Changes to your mental health are very common during perimenopause and beyond. During the years leading up to menopause, as your body prepares to stop having periods, your naturally fluctuating hormone levels begin to decline. This can have an impact on both your body and your mind.1 But, while you may have expected symptoms like hot flushes and night sweats, these psychological changes are typically less often talked about and may have taken you by surprise.
Like other symptoms of the menopause, mental health changes are caused by declining and unstable levels of the hormone oestrogen in your body during the transition period known as perimenopause. Among other things, oestrogen plays a role in the production of ‘feel-good’ hormones like serotonin, which is important for managing your mood.2 Just as you may have experienced mood disturbances during puberty, pregnancy or during the postnatal period, the hormonal changes occurring at perimenopause can also send your emotions off kilter.
It’s also worth bearing in mind that perimenopause often coincides with other challenging midlife events, which can have an aggravating effect on these hormonal mood changes. You may be dealing with ‘empty nest syndrome’, with adult children leaving home or going off to university. This not only means a big shift in your family role as a mother, but may also bring a new dynamic to your relationship with your partner.
Similarly, you may find yourself taking on more senior roles at work, or caring responsibilities for ageing parents, as well as grappling with the physical changes taking place in your body. Don’t underestimate the effect all these situations can have, particularly if your mental health already feels more fragile than usual.
Like many hormonal issues, people will experience perimenopausal mood changes differently3
Psychological symptoms can include:
- Low mood or depression
- Loss of confidence, identity or self-esteem
- Low energy
- Sleep disturbances
- Problems with memory and concentration – sometimes referred to as ‘brain fog’
Psychological symptoms can include:
Many of these will interact with the other things going on in your life. For example, weight gain or other physical changes to your body may well have an impact on your confidence and self-esteem. The challenges of taking on more responsibility in your personal and professional life can add to feelings like anxiety and irritability, while trying to juggle too much could affect cognitive symptoms like ‘brain fog’.
However, just because you’ve got a lot of other things on your plate, that doesn’t mean the hormonal roots of these symptoms shouldn’t be taken seriously. If you’re struggling with your mental health during perimenopause, there are both medical treatments and lifestyle changes you can try to help manage your mood.
If you suspect that your mental health symptoms are related to the menopause, your first port of call should always be your GP. Treatment guidelines by the National Institute for Health and Care Excellence (NICE) recommend considering hormone replacement therapy (HRT) and/or cognitive behavioural therapy (CBT – a type of talking therapy) to treat psychological symptoms of menopause.4 Antidepressants shouldn’t be offered as a first-line treatment for perimenopausal mood changes.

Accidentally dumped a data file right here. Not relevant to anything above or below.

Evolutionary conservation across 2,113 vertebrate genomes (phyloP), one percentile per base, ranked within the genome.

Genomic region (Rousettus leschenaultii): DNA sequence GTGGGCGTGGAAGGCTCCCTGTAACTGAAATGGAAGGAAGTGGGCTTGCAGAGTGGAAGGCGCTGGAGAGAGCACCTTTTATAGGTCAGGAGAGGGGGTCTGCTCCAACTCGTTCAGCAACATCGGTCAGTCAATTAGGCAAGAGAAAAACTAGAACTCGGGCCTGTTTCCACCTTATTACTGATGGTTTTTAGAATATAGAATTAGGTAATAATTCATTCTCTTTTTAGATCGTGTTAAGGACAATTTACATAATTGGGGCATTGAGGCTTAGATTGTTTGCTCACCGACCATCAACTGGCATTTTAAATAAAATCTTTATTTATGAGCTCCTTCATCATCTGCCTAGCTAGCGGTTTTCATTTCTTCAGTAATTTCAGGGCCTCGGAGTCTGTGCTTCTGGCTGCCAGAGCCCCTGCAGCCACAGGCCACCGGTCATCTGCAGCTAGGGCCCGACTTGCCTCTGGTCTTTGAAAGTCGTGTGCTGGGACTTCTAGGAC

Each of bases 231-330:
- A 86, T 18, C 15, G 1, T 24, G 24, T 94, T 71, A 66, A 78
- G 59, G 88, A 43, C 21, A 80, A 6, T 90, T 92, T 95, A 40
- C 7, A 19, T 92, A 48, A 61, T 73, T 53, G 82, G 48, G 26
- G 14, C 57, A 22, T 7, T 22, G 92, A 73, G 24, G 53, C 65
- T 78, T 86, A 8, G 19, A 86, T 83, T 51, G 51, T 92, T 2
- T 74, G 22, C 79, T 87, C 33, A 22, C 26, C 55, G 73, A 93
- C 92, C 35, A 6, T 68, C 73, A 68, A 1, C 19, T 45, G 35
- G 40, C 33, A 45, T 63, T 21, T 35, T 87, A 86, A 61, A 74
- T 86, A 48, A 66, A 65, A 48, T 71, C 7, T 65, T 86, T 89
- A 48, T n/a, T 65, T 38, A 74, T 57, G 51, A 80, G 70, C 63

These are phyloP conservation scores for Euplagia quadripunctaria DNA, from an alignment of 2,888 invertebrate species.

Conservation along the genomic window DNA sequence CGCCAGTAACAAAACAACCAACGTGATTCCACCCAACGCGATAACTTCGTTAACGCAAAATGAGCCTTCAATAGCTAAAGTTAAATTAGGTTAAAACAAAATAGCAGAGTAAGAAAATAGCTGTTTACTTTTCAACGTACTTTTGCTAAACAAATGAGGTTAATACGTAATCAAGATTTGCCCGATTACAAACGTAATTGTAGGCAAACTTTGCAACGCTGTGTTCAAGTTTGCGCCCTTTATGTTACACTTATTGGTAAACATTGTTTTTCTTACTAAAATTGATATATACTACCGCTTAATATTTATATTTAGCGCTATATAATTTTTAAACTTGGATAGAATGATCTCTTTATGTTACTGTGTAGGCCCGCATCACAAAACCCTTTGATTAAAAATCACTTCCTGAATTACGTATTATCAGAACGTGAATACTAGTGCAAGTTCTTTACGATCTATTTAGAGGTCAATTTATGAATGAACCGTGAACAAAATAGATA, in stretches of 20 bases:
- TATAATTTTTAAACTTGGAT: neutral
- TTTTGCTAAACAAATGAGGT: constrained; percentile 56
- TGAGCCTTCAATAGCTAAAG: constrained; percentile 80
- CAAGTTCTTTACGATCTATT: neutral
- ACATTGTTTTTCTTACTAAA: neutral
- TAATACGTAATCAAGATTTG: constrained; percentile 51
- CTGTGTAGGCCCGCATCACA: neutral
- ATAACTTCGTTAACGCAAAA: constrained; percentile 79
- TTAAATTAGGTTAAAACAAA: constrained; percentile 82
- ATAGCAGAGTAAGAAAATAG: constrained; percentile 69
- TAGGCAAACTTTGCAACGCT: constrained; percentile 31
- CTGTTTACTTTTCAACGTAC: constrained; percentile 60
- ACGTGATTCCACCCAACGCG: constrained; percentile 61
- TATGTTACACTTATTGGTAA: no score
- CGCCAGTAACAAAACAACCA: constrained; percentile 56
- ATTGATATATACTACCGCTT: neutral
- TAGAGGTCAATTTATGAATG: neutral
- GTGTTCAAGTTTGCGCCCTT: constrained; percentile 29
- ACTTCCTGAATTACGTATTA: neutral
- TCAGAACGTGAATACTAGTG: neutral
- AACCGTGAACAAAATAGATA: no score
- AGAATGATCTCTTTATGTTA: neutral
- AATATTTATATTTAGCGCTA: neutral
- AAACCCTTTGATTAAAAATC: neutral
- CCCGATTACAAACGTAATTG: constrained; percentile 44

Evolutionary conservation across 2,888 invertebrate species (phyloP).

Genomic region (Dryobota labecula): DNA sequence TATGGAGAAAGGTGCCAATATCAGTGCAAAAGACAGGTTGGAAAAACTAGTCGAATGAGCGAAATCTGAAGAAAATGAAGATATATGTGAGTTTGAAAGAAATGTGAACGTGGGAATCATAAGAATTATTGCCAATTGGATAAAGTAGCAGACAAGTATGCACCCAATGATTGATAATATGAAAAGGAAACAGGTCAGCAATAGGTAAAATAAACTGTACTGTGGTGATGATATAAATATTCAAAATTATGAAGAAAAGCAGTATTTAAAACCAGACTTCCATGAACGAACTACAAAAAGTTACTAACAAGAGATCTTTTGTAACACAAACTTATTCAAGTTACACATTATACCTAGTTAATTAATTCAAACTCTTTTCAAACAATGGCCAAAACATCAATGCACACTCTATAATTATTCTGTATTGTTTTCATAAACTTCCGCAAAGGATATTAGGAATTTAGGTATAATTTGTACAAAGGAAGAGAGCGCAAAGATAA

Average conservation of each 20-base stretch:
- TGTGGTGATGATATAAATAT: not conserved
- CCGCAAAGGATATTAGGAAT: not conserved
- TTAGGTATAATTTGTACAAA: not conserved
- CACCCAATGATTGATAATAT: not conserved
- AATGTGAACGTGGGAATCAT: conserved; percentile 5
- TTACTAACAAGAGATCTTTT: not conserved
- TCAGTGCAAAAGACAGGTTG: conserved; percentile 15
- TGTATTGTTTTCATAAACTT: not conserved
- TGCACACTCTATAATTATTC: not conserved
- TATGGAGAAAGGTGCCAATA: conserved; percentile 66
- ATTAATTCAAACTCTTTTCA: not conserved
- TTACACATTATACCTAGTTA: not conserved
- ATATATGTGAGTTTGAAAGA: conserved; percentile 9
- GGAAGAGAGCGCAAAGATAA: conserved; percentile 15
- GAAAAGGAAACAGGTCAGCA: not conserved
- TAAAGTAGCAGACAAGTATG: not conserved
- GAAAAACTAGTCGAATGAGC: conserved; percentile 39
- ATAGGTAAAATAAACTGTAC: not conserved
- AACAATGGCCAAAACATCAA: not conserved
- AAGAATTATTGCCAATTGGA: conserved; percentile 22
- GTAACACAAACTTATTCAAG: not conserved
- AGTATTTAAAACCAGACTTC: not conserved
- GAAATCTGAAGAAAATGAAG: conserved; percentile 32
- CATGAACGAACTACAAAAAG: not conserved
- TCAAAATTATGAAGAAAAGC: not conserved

HRT works by topping up your hormone levels and, for most people, evidence shows the benefits of using it outweighs any risks.5 CBT is a non-pharmaceutical option, which you could try alongside or instead of HRT. It works by providing a safe space for you to talk about your difficulties and develop coping strategies to help you manage better in everyday life.
There are also self-help techniques you can try, including mindfulness and breathing exercises, or relaxing activities like yoga and tai chi.6,7 These can provide you with calming techniques for when it all feels a bit much, as well as carving out a vital bit of ‘me time’ and helping to improve your sleep and relaxation.
Likewise, repeating positive affirmations to yourself, like ‘I am strong and capable’ or ‘I can do this’, could help if you’re struggling with low confidence and self-esteem, or finding it difficult to adapt to changing roles and identities in your personal and professional life. While it might make you feel self-conscious at first, research suggests self-affirmation can have a positive impact, reducing stress and increasing feelings of self-worth.8
Finally, whatever you choose to try, remember that you’re not alone and don’t need to suffer in silence with perimenopausal mental health issues. While these symptoms are very common, they’re not something you simply have to put up with, and there’s no shame in seeking out whatever help and support you need.
The advice in this article is for information only and should not replace medical care. Please check with your GP or healthcare professional before trying any supplements, treatments or remedies. Food supplements must not be used as a substitute for a varied and balanced diet and a healthy lifestyle.
Last updated: 29 September 2022